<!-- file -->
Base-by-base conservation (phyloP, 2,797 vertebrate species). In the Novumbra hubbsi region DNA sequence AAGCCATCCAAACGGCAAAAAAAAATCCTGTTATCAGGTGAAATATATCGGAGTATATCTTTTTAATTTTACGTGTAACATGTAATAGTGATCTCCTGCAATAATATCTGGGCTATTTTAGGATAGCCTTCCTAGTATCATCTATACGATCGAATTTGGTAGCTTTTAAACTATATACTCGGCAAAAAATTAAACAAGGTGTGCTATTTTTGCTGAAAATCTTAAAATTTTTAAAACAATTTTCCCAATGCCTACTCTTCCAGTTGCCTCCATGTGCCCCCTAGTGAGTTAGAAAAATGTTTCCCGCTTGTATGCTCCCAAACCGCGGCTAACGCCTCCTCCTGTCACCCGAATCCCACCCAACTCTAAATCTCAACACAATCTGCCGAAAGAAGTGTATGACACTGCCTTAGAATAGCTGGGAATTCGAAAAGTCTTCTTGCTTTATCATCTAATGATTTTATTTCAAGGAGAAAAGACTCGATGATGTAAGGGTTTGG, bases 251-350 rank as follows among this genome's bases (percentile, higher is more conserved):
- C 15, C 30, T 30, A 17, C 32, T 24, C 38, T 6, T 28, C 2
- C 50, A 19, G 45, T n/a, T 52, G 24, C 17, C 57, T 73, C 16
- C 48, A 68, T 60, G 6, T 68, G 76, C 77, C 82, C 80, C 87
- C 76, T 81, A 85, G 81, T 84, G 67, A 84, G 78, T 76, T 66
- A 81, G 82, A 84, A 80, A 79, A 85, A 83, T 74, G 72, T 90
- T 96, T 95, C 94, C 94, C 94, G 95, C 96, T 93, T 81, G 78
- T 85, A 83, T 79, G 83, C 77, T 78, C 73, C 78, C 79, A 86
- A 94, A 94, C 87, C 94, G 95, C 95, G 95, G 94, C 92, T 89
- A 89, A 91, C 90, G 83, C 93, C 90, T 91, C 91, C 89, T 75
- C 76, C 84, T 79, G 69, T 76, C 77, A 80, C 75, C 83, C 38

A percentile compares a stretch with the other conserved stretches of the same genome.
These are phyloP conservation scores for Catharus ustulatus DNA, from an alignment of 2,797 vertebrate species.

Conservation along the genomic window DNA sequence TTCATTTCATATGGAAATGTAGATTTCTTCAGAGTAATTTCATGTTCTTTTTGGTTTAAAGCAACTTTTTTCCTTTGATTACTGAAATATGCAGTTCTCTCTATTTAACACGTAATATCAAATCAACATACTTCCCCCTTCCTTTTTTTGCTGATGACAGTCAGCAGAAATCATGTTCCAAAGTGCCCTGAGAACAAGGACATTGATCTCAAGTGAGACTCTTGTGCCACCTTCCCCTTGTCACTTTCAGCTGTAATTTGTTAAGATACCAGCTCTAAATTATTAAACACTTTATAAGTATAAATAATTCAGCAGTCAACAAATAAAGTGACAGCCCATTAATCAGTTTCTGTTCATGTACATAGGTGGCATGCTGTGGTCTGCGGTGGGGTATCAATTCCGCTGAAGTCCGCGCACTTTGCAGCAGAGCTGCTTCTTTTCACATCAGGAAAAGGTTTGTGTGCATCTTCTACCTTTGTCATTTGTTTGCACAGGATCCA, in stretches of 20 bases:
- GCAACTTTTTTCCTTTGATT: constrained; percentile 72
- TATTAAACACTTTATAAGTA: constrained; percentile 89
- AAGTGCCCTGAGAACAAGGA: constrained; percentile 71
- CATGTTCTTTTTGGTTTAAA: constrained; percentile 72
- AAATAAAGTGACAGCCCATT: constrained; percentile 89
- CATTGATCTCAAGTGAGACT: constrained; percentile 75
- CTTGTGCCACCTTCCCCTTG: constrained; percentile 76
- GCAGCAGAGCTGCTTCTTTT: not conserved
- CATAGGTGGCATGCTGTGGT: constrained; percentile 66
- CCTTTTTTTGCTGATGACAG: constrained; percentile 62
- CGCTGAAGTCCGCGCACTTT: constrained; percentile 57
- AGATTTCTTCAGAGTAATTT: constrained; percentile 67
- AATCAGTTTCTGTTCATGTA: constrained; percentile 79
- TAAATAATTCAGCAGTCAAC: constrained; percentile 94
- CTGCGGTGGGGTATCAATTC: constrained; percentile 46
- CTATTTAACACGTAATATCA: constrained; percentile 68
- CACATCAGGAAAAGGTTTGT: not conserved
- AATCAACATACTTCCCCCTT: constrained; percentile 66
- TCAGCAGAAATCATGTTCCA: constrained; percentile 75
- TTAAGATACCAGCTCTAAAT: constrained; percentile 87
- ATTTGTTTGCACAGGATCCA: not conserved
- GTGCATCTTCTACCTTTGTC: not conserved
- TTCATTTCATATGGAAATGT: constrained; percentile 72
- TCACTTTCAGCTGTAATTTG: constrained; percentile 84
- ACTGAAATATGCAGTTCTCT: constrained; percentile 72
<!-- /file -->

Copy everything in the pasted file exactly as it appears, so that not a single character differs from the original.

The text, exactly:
Base-by-base conservation (phyloP, 2,797 vertebrate species). In the Novumbra hubbsi region DNA sequence AAGCCATCCAAACGGCAAAAAAAAATCCTGTTATCAGGTGAAATATATCGGAGTATATCTTTTTAATTTTACGTGTAACATGTAATAGTGATCTCCTGCAATAATATCTGGGCTATTTTAGGATAGCCTTCCTAGTATCATCTATACGATCGAATTTGGTAGCTTTTAAACTATATACTCGGCAAAAAATTAAACAAGGTGTGCTATTTTTGCTGAAAATCTTAAAATTTTTAAAACAATTTTCCCAATGCCTACTCTTCCAGTTGCCTCCATGTGCCCCCTAGTGAGTTAGAAAAATGTTTCCCGCTTGTATGCTCCCAAACCGCGGCTAACGCCTCCTCCTGTCACCCGAATCCCACCCAACTCTAAATCTCAACACAATCTGCCGAAAGAAGTGTATGACACTGCCTTAGAATAGCTGGGAATTCGAAAAGTCTTCTTGCTTTATCATCTAATGATTTTATTTCAAGGAGAAAAGACTCGATGATGTAAGGGTTTGG, bases 251-350 rank as follows among this genome's bases (percentile, higher is more conserved):
- C 15, C 30, T 30, A 17, C 32, T 24, C 38, T 6, T 28, C 2
- C 50, A 19, G 45, T n/a, T 52, G 24, C 17, C 57, T 73, C 16
- C 48, A 68, T 60, G 6, T 68, G 76, C 77, C 82, C 80, C 87
- C 76, T 81, A 85, G 81, T 84, G 67, A 84, G 78, T 76, T 66
- A 81, G 82, A 84, A 80, A 79, A 85, A 83, T 74, G 72, T 90
- T 96, T 95, C 94, C 94, C 94, G 95, C 96, T 93, T 81, G 78
- T 85, A 83, T 79, G 83, C 77, T 78, C 73, C 78, C 79, A 86
- A 94, A 94, C 87, C 94, G 95, C 95, G 95, G 94, C 92, T 89
- A 89, A 91, C 90, G 83, C 93, C 90, T 91, C 91, C 89, T 75
- C 76, C 84, T 79, G 69, T 76, C 77, A 80, C 75, C 83, C 38

A percentile compares a stretch with the other conserved stretches of the same genome.
These are phyloP conservation scores for Catharus ustulatus DNA, from an alignment of 2,797 vertebrate species.

Conservation along the genomic window DNA sequence TTCATTTCATATGGAAATGTAGATTTCTTCAGAGTAATTTCATGTTCTTTTTGGTTTAAAGCAACTTTTTTCCTTTGATTACTGAAATATGCAGTTCTCTCTATTTAACACGTAATATCAAATCAACATACTTCCCCCTTCCTTTTTTTGCTGATGACAGTCAGCAGAAATCATGTTCCAAAGTGCCCTGAGAACAAGGACATTGATCTCAAGTGAGACTCTTGTGCCACCTTCCCCTTGTCACTTTCAGCTGTAATTTGTTAAGATACCAGCTCTAAATTATTAAACACTTTATAAGTATAAATAATTCAGCAGTCAACAAATAAAGTGACAGCCCATTAATCAGTTTCTGTTCATGTACATAGGTGGCATGCTGTGGTCTGCGGTGGGGTATCAATTCCGCTGAAGTCCGCGCACTTTGCAGCAGAGCTGCTTCTTTTCACATCAGGAAAAGGTTTGTGTGCATCTTCTACCTTTGTCATTTGTTTGCACAGGATCCA, in stretches of 20 bases:
- GCAACTTTTTTCCTTTGATT: constrained; percentile 72
- TATTAAACACTTTATAAGTA: constrained; percentile 89
- AAGTGCCCTGAGAACAAGGA: constrained; percentile 71
- CATGTTCTTTTTGGTTTAAA: constrained; percentile 72
- AAATAAAGTGACAGCCCATT: constrained; percentile 89
- CATTGATCTCAAGTGAGACT: constrained; percentile 75
- CTTGTGCCACCTTCCCCTTG: constrained; percentile 76
- GCAGCAGAGCTGCTTCTTTT: not conserved
- CATAGGTGGCATGCTGTGGT: constrained; percentile 66
- CCTTTTTTTGCTGATGACAG: constrained; percentile 62
- CGCTGAAGTCCGCGCACTTT: constrained; percentile 57
- AGATTTCTTCAGAGTAATTT: constrained; percentile 67
- AATCAGTTTCTGTTCATGTA: constrained; percentile 79
- TAAATAATTCAGCAGTCAAC: constrained; percentile 94
- CTGCGGTGGGGTATCAATTC: constrained; percentile 46
- CTATTTAACACGTAATATCA: constrained; percentile 68
- CACATCAGGAAAAGGTTTGT: not conserved
- AATCAACATACTTCCCCCTT: constrained; percentile 66
- TCAGCAGAAATCATGTTCCA: constrained; percentile 75
- TTAAGATACCAGCTCTAAAT: constrained; percentile 87
- ATTTGTTTGCACAGGATCCA: not conserved
- GTGCATCTTCTACCTTTGTC: not conserved
- TTCATTTCATATGGAAATGT: constrained; percentile 72
- TCACTTTCAGCTGTAATTTG: constrained; percentile 84
- ACTGAAATATGCAGTTCTCT: constrained; percentile 72